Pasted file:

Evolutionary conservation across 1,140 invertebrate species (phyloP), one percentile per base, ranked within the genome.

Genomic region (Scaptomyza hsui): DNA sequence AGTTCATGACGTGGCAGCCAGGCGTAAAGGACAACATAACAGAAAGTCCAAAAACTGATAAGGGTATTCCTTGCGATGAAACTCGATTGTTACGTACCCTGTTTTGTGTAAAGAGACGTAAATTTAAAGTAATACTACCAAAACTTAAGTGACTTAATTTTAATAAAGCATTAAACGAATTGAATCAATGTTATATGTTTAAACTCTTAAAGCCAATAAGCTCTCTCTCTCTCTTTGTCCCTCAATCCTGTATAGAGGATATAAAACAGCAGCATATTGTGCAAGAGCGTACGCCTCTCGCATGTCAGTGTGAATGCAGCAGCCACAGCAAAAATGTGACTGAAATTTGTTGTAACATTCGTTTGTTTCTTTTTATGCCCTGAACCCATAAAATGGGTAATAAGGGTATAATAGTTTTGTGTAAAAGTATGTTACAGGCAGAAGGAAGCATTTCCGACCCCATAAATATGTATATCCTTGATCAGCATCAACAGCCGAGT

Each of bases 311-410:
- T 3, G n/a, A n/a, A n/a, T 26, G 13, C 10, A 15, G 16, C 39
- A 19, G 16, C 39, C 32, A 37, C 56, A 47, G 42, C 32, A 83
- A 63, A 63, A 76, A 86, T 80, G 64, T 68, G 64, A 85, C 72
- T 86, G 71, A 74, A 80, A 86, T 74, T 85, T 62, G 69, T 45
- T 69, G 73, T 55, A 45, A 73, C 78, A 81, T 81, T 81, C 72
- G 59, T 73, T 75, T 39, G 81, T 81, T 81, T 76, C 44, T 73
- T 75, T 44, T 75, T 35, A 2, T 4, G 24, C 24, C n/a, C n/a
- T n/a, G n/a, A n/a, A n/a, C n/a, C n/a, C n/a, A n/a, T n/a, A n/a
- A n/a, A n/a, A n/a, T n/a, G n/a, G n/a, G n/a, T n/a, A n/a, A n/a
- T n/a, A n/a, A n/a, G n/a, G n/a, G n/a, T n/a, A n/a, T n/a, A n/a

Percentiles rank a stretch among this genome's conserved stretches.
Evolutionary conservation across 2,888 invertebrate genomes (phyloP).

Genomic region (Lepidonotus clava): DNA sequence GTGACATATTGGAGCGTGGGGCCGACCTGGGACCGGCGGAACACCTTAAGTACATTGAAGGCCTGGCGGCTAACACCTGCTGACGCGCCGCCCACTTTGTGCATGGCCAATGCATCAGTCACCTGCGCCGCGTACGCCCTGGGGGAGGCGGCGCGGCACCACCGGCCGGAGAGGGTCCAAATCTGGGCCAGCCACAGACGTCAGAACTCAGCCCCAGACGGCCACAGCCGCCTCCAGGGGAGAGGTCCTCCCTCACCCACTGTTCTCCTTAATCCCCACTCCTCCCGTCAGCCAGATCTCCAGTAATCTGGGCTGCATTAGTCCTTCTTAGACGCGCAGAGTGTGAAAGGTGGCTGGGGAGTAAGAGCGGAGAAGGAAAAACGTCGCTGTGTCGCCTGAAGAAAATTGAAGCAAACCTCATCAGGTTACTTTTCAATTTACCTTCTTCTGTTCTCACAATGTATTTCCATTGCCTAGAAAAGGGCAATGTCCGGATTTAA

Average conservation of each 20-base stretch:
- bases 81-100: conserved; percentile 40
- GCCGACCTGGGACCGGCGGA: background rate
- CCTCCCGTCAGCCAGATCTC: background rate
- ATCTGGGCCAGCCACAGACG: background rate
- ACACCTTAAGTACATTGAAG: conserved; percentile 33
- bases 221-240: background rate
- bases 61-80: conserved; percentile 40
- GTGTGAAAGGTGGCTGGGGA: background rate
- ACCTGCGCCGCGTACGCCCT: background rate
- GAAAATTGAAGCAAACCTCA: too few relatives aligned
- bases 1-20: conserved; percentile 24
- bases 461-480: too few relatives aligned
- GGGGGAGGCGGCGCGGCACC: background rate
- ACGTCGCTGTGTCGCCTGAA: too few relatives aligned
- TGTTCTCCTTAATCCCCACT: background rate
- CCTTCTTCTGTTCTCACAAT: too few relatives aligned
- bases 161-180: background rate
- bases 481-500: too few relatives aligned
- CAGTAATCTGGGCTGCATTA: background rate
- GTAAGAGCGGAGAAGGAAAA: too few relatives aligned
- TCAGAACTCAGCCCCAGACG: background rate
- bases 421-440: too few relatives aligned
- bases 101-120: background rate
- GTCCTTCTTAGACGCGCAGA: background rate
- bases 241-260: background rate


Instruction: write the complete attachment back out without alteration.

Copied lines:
Evolutionary conservation across 1,140 invertebrate species (phyloP), one percentile per base, ranked within the genome.

Genomic region (Scaptomyza hsui): DNA sequence AGTTCATGACGTGGCAGCCAGGCGTAAAGGACAACATAACAGAAAGTCCAAAAACTGATAAGGGTATTCCTTGCGATGAAACTCGATTGTTACGTACCCTGTTTTGTGTAAAGAGACGTAAATTTAAAGTAATACTACCAAAACTTAAGTGACTTAATTTTAATAAAGCATTAAACGAATTGAATCAATGTTATATGTTTAAACTCTTAAAGCCAATAAGCTCTCTCTCTCTCTTTGTCCCTCAATCCTGTATAGAGGATATAAAACAGCAGCATATTGTGCAAGAGCGTACGCCTCTCGCATGTCAGTGTGAATGCAGCAGCCACAGCAAAAATGTGACTGAAATTTGTTGTAACATTCGTTTGTTTCTTTTTATGCCCTGAACCCATAAAATGGGTAATAAGGGTATAATAGTTTTGTGTAAAAGTATGTTACAGGCAGAAGGAAGCATTTCCGACCCCATAAATATGTATATCCTTGATCAGCATCAACAGCCGAGT

Each of bases 311-410:
- T 3, G n/a, A n/a, A n/a, T 26, G 13, C 10, A 15, G 16, C 39
- A 19, G 16, C 39, C 32, A 37, C 56, A 47, G 42, C 32, A 83
- A 63, A 63, A 76, A 86, T 80, G 64, T 68, G 64, A 85, C 72
- T 86, G 71, A 74, A 80, A 86, T 74, T 85, T 62, G 69, T 45
- T 69, G 73, T 55, A 45, A 73, C 78, A 81, T 81, T 81, C 72
- G 59, T 73, T 75, T 39, G 81, T 81, T 81, T 76, C 44, T 73
- T 75, T 44, T 75, T 35, A 2, T 4, G 24, C 24, C n/a, C n/a
- T n/a, G n/a, A n/a, A n/a, C n/a, C n/a, C n/a, A n/a, T n/a, A n/a
- A n/a, A n/a, A n/a, T n/a, G n/a, G n/a, G n/a, T n/a, A n/a, A n/a
- T n/a, A n/a, A n/a, G n/a, G n/a, G n/a, T n/a, A n/a, T n/a, A n/a

Percentiles rank a stretch among this genome's conserved stretches.
Evolutionary conservation across 2,888 invertebrate genomes (phyloP).

Genomic region (Lepidonotus clava): DNA sequence GTGACATATTGGAGCGTGGGGCCGACCTGGGACCGGCGGAACACCTTAAGTACATTGAAGGCCTGGCGGCTAACACCTGCTGACGCGCCGCCCACTTTGTGCATGGCCAATGCATCAGTCACCTGCGCCGCGTACGCCCTGGGGGAGGCGGCGCGGCACCACCGGCCGGAGAGGGTCCAAATCTGGGCCAGCCACAGACGTCAGAACTCAGCCCCAGACGGCCACAGCCGCCTCCAGGGGAGAGGTCCTCCCTCACCCACTGTTCTCCTTAATCCCCACTCCTCCCGTCAGCCAGATCTCCAGTAATCTGGGCTGCATTAGTCCTTCTTAGACGCGCAGAGTGTGAAAGGTGGCTGGGGAGTAAGAGCGGAGAAGGAAAAACGTCGCTGTGTCGCCTGAAGAAAATTGAAGCAAACCTCATCAGGTTACTTTTCAATTTACCTTCTTCTGTTCTCACAATGTATTTCCATTGCCTAGAAAAGGGCAATGTCCGGATTTAA

Average conservation of each 20-base stretch:
- bases 81-100: conserved; percentile 40
- GCCGACCTGGGACCGGCGGA: background rate
- CCTCCCGTCAGCCAGATCTC: background rate
- ATCTGGGCCAGCCACAGACG: background rate
- ACACCTTAAGTACATTGAAG: conserved; percentile 33
- bases 221-240: background rate
- bases 61-80: conserved; percentile 40
- GTGTGAAAGGTGGCTGGGGA: background rate
- ACCTGCGCCGCGTACGCCCT: background rate
- GAAAATTGAAGCAAACCTCA: too few relatives aligned
- bases 1-20: conserved; percentile 24
- bases 461-480: too few relatives aligned
- GGGGGAGGCGGCGCGGCACC: background rate
- ACGTCGCTGTGTCGCCTGAA: too few relatives aligned
- TGTTCTCCTTAATCCCCACT: background rate
- CCTTCTTCTGTTCTCACAAT: too few relatives aligned
- bases 161-180: background rate
- bases 481-500: too few relatives aligned
- CAGTAATCTGGGCTGCATTA: background rate
- GTAAGAGCGGAGAAGGAAAA: too few relatives aligned
- TCAGAACTCAGCCCCAGACG: background rate
- bases 421-440: too few relatives aligned
- bases 101-120: background rate
- GTCCTTCTTAGACGCGCAGA: background rate
- bases 241-260: background rate